scanf(), whitespace, and EOF

This is a discussion on scanf(), whitespace, and EOF within the C Programming forums, part of the General Programming Boards category; Hi, I'm trying to parse whitespace-delimited doubles out of an input stream. I'm having trouble properly detecting the end of ...

  1. #1
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    scanf(), whitespace, and EOF

    Hi,

    I'm trying to parse whitespace-delimited doubles out of an input stream. I'm having trouble properly detecting the end of the file. Here is a small program which reproduces this:

    Code:
    #include <stdio.h>
    
    int main(int argc, char *argv[]) {
        double d;
        double sum;
        int n;
    
        sum = 0;
        do {
            n = scanf(" %lf", &d);
            if (n == 1) sum += d;
        } while (n != EOF);
    
        if (!feof(stdin))
            perror(argv[0]);
    
        printf("%lf\n", sum);
        return 0;
    }
    This program has trouble detecting the end of the file when there is a trailing space after the last number. If I am entering numbers in from the terminal, I have to press ctrl-d to send EOF twice. I have another program that shells out to this one (not shown), and even after closing the stream on the parent process's end, the scanf() above seems to block forever after reading the last number out of the input. Interestingly, the program has no trouble with trailing whitespace if the input is redirected or piped in from the shell.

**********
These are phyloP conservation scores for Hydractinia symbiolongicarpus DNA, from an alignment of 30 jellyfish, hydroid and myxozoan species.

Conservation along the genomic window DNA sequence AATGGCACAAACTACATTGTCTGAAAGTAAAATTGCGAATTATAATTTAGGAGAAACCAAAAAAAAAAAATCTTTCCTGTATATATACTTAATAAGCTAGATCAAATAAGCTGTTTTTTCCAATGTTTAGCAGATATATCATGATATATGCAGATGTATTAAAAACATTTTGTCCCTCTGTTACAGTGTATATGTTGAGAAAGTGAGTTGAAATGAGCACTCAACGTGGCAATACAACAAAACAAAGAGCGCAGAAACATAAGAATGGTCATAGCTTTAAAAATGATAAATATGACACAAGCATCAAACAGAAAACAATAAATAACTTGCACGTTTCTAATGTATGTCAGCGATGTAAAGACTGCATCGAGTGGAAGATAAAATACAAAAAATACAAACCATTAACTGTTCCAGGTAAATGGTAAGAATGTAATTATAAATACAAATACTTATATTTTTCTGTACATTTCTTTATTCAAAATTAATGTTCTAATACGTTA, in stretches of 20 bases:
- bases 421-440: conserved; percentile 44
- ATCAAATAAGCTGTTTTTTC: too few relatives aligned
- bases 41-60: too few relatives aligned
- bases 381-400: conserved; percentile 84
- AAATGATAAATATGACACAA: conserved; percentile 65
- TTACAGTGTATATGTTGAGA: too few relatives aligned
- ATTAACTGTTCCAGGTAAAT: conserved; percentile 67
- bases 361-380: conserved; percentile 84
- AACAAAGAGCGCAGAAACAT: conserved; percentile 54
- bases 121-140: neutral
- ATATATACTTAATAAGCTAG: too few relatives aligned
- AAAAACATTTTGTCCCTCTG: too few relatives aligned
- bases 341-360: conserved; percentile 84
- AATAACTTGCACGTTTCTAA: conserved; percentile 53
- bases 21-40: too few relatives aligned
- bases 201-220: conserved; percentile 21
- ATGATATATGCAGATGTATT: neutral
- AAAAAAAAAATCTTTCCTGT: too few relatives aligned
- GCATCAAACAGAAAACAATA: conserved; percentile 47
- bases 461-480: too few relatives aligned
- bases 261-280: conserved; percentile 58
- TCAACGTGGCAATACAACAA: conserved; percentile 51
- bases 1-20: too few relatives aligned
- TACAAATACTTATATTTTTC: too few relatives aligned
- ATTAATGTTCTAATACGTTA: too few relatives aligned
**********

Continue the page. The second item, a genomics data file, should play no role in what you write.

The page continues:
So, this fails (or requires two ctrl-d's)
    $ ./test
    1 2 3SPACE

    But this does not:
    $ echo "1 2 3 " | ./test

    Nor does this:
    $ echo "1 2 3 " > numbers
    $ ./test < numbers

    I think if can fix it for the first case, the problem when calling the program from another program and sending the input over a pipe will resolve itself.

    How can I better detect EOF?

    I'm on an ubuntu 10.10 machine, gcc 4.4.5

    Thanks,
    Jason

  2. #2
    and the hat of wrongness Salem's Avatar
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    There is nothing wrong with your program or the handling of EOF

    > I have to press ctrl-d to send EOF twice
    Well the first crtl-d acts like \n (except that no character is put into the input stream). The effect in question is that the currently buffered characters (1 2 3) are sent to the program.

    Having sent all the characters, there are no characters in the driver buffer when the second ctrl-d is pressed, so it sends EOF through to your program.

    Your echo/redirection tests show it is working normally.
    If you dance barefoot on the broken glass of undefined behaviour, you've got to expect the occasional cut.
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    I see. As my first post alluded to, ultimately I would like to call this program from another, send it input, and read its output. Tonight after work, I'll write up and post a little test calling program to see if that is where I am going wrong.

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    Quote Originally Posted by jason_m View Post
    I see. As my first post alluded to, ultimately I would like to call this program from another, send it input, and read its output. Tonight after work, I'll write up and post a little test calling program to see if that is where I am going wrong.